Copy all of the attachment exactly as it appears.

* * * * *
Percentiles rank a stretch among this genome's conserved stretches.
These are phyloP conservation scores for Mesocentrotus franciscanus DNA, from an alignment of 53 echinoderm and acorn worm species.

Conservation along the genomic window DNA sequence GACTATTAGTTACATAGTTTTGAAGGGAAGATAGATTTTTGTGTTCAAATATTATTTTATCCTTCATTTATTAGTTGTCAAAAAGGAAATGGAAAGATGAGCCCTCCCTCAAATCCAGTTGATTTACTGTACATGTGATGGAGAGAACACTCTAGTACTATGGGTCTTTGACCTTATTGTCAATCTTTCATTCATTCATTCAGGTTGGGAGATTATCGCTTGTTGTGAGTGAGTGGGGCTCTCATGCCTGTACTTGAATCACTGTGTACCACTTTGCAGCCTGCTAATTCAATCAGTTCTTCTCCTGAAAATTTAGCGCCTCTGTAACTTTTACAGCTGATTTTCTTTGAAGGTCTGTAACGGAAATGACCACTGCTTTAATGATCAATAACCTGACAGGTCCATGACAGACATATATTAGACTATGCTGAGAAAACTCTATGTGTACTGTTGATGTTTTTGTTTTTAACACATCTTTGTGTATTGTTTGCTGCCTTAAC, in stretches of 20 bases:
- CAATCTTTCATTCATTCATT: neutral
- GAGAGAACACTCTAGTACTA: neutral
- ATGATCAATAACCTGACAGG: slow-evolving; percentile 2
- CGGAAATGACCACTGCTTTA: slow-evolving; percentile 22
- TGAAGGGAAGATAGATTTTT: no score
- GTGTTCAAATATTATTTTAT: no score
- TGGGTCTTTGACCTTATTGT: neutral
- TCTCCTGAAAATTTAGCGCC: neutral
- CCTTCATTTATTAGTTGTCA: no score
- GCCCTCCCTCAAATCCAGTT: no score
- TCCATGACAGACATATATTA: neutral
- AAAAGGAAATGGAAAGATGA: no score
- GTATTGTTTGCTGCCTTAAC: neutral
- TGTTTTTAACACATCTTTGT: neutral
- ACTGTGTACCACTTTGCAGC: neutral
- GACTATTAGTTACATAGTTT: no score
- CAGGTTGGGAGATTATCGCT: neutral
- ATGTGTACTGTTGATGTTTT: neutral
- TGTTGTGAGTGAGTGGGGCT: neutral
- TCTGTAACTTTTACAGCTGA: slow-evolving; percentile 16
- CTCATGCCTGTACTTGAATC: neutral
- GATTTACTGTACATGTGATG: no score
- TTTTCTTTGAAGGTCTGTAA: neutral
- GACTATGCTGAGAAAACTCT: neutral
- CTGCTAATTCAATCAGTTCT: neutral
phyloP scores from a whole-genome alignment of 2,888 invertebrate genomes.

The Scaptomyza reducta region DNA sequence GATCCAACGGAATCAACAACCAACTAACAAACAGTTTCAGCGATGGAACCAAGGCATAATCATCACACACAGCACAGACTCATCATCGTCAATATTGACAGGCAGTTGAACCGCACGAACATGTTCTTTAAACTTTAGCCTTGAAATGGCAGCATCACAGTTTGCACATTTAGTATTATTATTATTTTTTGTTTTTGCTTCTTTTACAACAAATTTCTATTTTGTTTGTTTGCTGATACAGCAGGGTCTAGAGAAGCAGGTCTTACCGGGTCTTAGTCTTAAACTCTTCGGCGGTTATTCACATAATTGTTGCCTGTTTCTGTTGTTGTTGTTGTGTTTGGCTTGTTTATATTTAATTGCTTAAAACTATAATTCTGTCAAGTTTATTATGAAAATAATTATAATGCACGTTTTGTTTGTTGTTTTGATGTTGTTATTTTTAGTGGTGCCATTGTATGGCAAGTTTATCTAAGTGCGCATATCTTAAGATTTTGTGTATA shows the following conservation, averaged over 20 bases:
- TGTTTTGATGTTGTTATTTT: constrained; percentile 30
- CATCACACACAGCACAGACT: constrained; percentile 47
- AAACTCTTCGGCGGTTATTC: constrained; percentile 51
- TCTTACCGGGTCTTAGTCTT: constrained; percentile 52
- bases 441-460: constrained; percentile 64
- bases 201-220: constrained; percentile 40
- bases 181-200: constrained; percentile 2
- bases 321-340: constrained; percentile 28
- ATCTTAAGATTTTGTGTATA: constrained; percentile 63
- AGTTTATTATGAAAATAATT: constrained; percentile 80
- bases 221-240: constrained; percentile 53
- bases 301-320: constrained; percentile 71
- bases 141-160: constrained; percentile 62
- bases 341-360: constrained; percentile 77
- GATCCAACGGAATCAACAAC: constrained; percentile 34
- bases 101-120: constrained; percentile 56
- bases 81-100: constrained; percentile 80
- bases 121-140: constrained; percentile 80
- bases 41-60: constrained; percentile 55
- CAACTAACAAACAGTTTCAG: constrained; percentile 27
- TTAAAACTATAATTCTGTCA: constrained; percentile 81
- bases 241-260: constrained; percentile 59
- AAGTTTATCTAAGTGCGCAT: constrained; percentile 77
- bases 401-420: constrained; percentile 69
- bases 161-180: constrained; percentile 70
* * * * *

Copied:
Percentiles rank a stretch among this genome's conserved stretches.
These are phyloP conservation scores for Mesocentrotus franciscanus DNA, from an alignment of 53 echinoderm and acorn worm species.

Conservation along the genomic window DNA sequence GACTATTAGTTACATAGTTTTGAAGGGAAGATAGATTTTTGTGTTCAAATATTATTTTATCCTTCATTTATTAGTTGTCAAAAAGGAAATGGAAAGATGAGCCCTCCCTCAAATCCAGTTGATTTACTGTACATGTGATGGAGAGAACACTCTAGTACTATGGGTCTTTGACCTTATTGTCAATCTTTCATTCATTCATTCAGGTTGGGAGATTATCGCTTGTTGTGAGTGAGTGGGGCTCTCATGCCTGTACTTGAATCACTGTGTACCACTTTGCAGCCTGCTAATTCAATCAGTTCTTCTCCTGAAAATTTAGCGCCTCTGTAACTTTTACAGCTGATTTTCTTTGAAGGTCTGTAACGGAAATGACCACTGCTTTAATGATCAATAACCTGACAGGTCCATGACAGACATATATTAGACTATGCTGAGAAAACTCTATGTGTACTGTTGATGTTTTTGTTTTTAACACATCTTTGTGTATTGTTTGCTGCCTTAAC, in stretches of 20 bases:
- CAATCTTTCATTCATTCATT: neutral
- GAGAGAACACTCTAGTACTA: neutral
- ATGATCAATAACCTGACAGG: slow-evolving; percentile 2
- CGGAAATGACCACTGCTTTA: slow-evolving; percentile 22
- TGAAGGGAAGATAGATTTTT: no score
- GTGTTCAAATATTATTTTAT: no score
- TGGGTCTTTGACCTTATTGT: neutral
- TCTCCTGAAAATTTAGCGCC: neutral
- CCTTCATTTATTAGTTGTCA: no score
- GCCCTCCCTCAAATCCAGTT: no score
- TCCATGACAGACATATATTA: neutral
- AAAAGGAAATGGAAAGATGA: no score
- GTATTGTTTGCTGCCTTAAC: neutral
- TGTTTTTAACACATCTTTGT: neutral
- ACTGTGTACCACTTTGCAGC: neutral
- GACTATTAGTTACATAGTTT: no score
- CAGGTTGGGAGATTATCGCT: neutral
- ATGTGTACTGTTGATGTTTT: neutral
- TGTTGTGAGTGAGTGGGGCT: neutral
- TCTGTAACTTTTACAGCTGA: slow-evolving; percentile 16
- CTCATGCCTGTACTTGAATC: neutral
- GATTTACTGTACATGTGATG: no score
- TTTTCTTTGAAGGTCTGTAA: neutral
- GACTATGCTGAGAAAACTCT: neutral
- CTGCTAATTCAATCAGTTCT: neutral
phyloP scores from a whole-genome alignment of 2,888 invertebrate genomes.

The Scaptomyza reducta region DNA sequence GATCCAACGGAATCAACAACCAACTAACAAACAGTTTCAGCGATGGAACCAAGGCATAATCATCACACACAGCACAGACTCATCATCGTCAATATTGACAGGCAGTTGAACCGCACGAACATGTTCTTTAAACTTTAGCCTTGAAATGGCAGCATCACAGTTTGCACATTTAGTATTATTATTATTTTTTGTTTTTGCTTCTTTTACAACAAATTTCTATTTTGTTTGTTTGCTGATACAGCAGGGTCTAGAGAAGCAGGTCTTACCGGGTCTTAGTCTTAAACTCTTCGGCGGTTATTCACATAATTGTTGCCTGTTTCTGTTGTTGTTGTTGTGTTTGGCTTGTTTATATTTAATTGCTTAAAACTATAATTCTGTCAAGTTTATTATGAAAATAATTATAATGCACGTTTTGTTTGTTGTTTTGATGTTGTTATTTTTAGTGGTGCCATTGTATGGCAAGTTTATCTAAGTGCGCATATCTTAAGATTTTGTGTATA shows the following conservation, averaged over 20 bases:
- TGTTTTGATGTTGTTATTTT: constrained; percentile 30
- CATCACACACAGCACAGACT: constrained; percentile 47
- AAACTCTTCGGCGGTTATTC: constrained; percentile 51
- TCTTACCGGGTCTTAGTCTT: constrained; percentile 52
- bases 441-460: constrained; percentile 64
- bases 201-220: constrained; percentile 40
- bases 181-200: constrained; percentile 2
- bases 321-340: constrained; percentile 28
- ATCTTAAGATTTTGTGTATA: constrained; percentile 63
- AGTTTATTATGAAAATAATT: constrained; percentile 80
- bases 221-240: constrained; percentile 53
- bases 301-320: constrained; percentile 71
- bases 141-160: constrained; percentile 62
- bases 341-360: constrained; percentile 77
- GATCCAACGGAATCAACAAC: constrained; percentile 34
- bases 101-120: constrained; percentile 56
- bases 81-100: constrained; percentile 80
- bases 121-140: constrained; percentile 80
- bases 41-60: constrained; percentile 55
- CAACTAACAAACAGTTTCAG: constrained; percentile 27
- TTAAAACTATAATTCTGTCA: constrained; percentile 81
- bases 241-260: constrained; percentile 59
- AAGTTTATCTAAGTGCGCAT: constrained; percentile 77
- bases 401-420: constrained; percentile 69
- bases 161-180: constrained; percentile 70